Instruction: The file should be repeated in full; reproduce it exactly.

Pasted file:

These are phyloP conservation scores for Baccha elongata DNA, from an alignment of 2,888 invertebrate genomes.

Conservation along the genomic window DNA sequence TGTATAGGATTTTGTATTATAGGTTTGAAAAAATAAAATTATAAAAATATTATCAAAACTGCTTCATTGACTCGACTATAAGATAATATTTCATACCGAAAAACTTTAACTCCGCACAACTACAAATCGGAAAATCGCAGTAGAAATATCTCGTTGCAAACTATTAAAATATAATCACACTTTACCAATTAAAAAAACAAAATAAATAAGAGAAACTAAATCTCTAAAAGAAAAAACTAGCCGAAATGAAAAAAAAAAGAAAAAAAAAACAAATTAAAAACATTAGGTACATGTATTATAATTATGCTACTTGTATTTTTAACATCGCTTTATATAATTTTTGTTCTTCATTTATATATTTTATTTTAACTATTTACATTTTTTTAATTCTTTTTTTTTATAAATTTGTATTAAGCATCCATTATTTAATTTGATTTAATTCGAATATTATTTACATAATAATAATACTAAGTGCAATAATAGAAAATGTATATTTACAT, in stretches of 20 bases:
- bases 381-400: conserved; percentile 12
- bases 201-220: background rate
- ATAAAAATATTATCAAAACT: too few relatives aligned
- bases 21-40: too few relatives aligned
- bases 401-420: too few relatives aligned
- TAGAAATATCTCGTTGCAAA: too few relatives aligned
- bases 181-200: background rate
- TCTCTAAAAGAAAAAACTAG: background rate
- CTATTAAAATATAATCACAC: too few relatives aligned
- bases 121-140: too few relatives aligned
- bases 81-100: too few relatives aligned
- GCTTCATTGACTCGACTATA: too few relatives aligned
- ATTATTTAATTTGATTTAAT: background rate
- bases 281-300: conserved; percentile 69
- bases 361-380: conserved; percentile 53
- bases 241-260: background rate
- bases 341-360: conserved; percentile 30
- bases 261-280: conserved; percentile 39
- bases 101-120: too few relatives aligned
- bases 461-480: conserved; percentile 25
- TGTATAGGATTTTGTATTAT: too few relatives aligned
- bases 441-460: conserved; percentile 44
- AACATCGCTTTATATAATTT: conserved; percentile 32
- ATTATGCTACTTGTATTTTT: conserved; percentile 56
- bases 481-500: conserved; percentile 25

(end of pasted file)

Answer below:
These are phyloP conservation scores for Baccha elongata DNA, from an alignment of 2,888 invertebrate genomes.

Conservation along the genomic window DNA sequence TGTATAGGATTTTGTATTATAGGTTTGAAAAAATAAAATTATAAAAATATTATCAAAACTGCTTCATTGACTCGACTATAAGATAATATTTCATACCGAAAAACTTTAACTCCGCACAACTACAAATCGGAAAATCGCAGTAGAAATATCTCGTTGCAAACTATTAAAATATAATCACACTTTACCAATTAAAAAAACAAAATAAATAAGAGAAACTAAATCTCTAAAAGAAAAAACTAGCCGAAATGAAAAAAAAAAGAAAAAAAAAACAAATTAAAAACATTAGGTACATGTATTATAATTATGCTACTTGTATTTTTAACATCGCTTTATATAATTTTTGTTCTTCATTTATATATTTTATTTTAACTATTTACATTTTTTTAATTCTTTTTTTTTATAAATTTGTATTAAGCATCCATTATTTAATTTGATTTAATTCGAATATTATTTACATAATAATAATACTAAGTGCAATAATAGAAAATGTATATTTACAT, in stretches of 20 bases:
- bases 381-400: conserved; percentile 12
- bases 201-220: background rate
- ATAAAAATATTATCAAAACT: too few relatives aligned
- bases 21-40: too few relatives aligned
- bases 401-420: too few relatives aligned
- TAGAAATATCTCGTTGCAAA: too few relatives aligned
- bases 181-200: background rate
- TCTCTAAAAGAAAAAACTAG: background rate
- CTATTAAAATATAATCACAC: too few relatives aligned
- bases 121-140: too few relatives aligned
- bases 81-100: too few relatives aligned
- GCTTCATTGACTCGACTATA: too few relatives aligned
- ATTATTTAATTTGATTTAAT: background rate
- bases 281-300: conserved; percentile 69
- bases 361-380: conserved; percentile 53
- bases 241-260: background rate
- bases 341-360: conserved; percentile 30
- bases 261-280: conserved; percentile 39
- bases 101-120: too few relatives aligned
- bases 461-480: conserved; percentile 25
- TGTATAGGATTTTGTATTAT: too few relatives aligned
- bases 441-460: conserved; percentile 44
- AACATCGCTTTATATAATTT: conserved; percentile 32
- ATTATGCTACTTGTATTTTT: conserved; percentile 56
- bases 481-500: conserved; percentile 25